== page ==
By Matt Stoller

Let’s start with Pfizer, which announced the acquisition of generics maker Hospira for $17B this week. Pfizer isn’t a drug company.  Pfizer is a financial company that happens to own some labs and drug factories.  Pfizer’s business model is to acquire small companies who innovate, lay off their scientists, and ride the patent or other monopolies.  Former employees of acquired companies explain this clearly. So does Pfizer itself.

Pfizer is telling Wall Street that the acquisition will be ‘accretive to earnings’ and it will cut $800M in costs. Laying off scientists.  What this means, in reality, is that large pharma companies are actually innovation destroying machines. How did we get here?

Prior to the 1980s, Americans understood that corporations were private governments of resources and people.  Large corporation consolidations in the 1890s were done under the auspices of rationalizing the economy.  Then antitrust from the 1930s to the 1970s was done to force these private governments to act in the public interest. RCA, GE, Alcoa, Dupont, Xerox, etc – all were forced by antitrust actions to put their patents into the public domain.  The US gov’t structured markets as a way of ensuring that these political entities had checks and balances on their activities.

Antitrust was a Madisonian solution to the monopoly problem of the 1890s-1920s, which was understood as political NOT economic.  This had an incredible effect. Large companies, like Dupont, were forced to spend more on R&D instead of acquiring innovation.  Because they had to compete against smaller firms and they couldn’t acquire (due to merger scrutiny).  Pfizer’s business model, in other words, would have been illegal prior to the 1970s.

Most of the laws that forced this state of affairs are still on the books. The were just reinterpreted by Reagan.  Any President can simply go back to the pre-1981 model through executive action. Every merger is still reviewed by DOJ.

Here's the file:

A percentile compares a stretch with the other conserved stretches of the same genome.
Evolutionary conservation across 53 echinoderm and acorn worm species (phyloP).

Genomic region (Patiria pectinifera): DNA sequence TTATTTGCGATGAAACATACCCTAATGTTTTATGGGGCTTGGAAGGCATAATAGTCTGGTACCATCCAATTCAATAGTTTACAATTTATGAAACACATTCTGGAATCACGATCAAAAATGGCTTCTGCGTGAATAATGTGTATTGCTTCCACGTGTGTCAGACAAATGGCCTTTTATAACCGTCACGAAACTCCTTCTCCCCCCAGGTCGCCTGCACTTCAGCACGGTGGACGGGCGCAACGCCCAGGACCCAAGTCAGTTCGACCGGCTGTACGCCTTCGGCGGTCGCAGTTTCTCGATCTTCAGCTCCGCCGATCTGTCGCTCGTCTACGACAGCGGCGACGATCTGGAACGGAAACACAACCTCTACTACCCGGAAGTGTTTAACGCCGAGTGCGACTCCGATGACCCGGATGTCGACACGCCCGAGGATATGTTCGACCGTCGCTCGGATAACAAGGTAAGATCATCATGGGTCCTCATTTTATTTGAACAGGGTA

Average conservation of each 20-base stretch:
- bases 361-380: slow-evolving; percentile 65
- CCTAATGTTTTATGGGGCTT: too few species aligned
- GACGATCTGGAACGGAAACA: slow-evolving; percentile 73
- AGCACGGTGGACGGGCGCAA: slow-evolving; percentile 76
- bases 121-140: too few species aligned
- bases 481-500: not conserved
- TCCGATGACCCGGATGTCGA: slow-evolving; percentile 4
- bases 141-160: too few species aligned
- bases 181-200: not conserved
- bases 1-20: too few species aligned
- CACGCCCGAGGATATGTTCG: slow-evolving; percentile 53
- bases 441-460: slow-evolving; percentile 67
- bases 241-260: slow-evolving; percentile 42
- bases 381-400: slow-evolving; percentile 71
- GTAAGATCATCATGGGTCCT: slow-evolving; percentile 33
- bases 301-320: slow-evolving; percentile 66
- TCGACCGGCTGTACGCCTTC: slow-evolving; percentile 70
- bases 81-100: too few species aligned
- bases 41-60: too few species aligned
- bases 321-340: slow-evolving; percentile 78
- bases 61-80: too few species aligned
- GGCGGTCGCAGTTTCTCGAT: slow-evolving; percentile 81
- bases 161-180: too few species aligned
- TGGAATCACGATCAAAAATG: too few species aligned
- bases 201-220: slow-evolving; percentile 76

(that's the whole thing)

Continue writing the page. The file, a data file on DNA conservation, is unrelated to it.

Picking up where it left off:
In the 1980s, an intellectual revolution took hold. Corporations were no longer private governments. They became property.  They weren’t political entities, but economic entities pursuing ‘efficiency’. Corporations exist only for shareholder benefit.  This idea was radical. Prior to this, few thought large shareholders were the only stakeholders, or even the most important ones.  Eliminating all other interests – workers, managers, customers, communities, national security, small shareholders – was truly radical.

It was a political fight, but the Reagan conservatives along with Wall Street Dems of the early 1980s won.  Liberal Democrats had focused their energies on important social questions, rather than the nature of the corporation.  The result was Wall Street primacy and a massive merger boom in the 1980s. Layoffs, offshoring, globalization, monopolies, etc.

This idea that these private governments – corporations – exist solely for shareholders has led to a dangerous unbalanced politics.  In which the industrial base, worker rights, small businesses, consumers, don’t matter. Even China’s strategic threat is irrelevant.

This is changing. Net neutrality is the first significant antitrust concept to emerge and take hold since the Reagan revolution.  Because tech companies and citizens intuitively understand but can’t articulate that telecoms are private governments, not just property.

Which brings us back to Pfizer. The ability to create/sell medicine is of deep public interest. Pfizer has a state charter to do this.  That Pfizer instead is full of financial engineers who generate cash by destroying access to medicine is increasingly understood.  Same with hospital monopolies. These should not be run to maximize cash generation over patient well-being. This is a consequence of the Reagan revolution in corporate governance. It is unsustainable. And the ideas behind it are stale and bad.

All it will take to reorganize our culture is relearning that corporations are part of our political system and need to be managed through a Madisonian checks and balances system of ensuring competition and the public interest as mattering.

Antitrust is popular, Zephyr Teachout got huge applause lines on it when she ran a shoestring campaign in NYC.  Net neutralit generated 4 million comments to the FCC. People get it. It’s simple stuff. The liberal lawyer elites aren’t there yet.  But we’re beginning to understand the importance of the government protecting private property from corporate predators.  And Citizens United is opening up a new (or rather old) way to understand how political corporations really are.

And that is why these ideas are coming back. And why our political system feels deadened, but is on the verge of renewal.

(And to make the point another way: In 2008, Pfizer/Wyeth spent $13B on R&D. 2009, Pfizer bought Wyeth. In 2013, the combined company spent $6.55B on R&D. Down 50%.)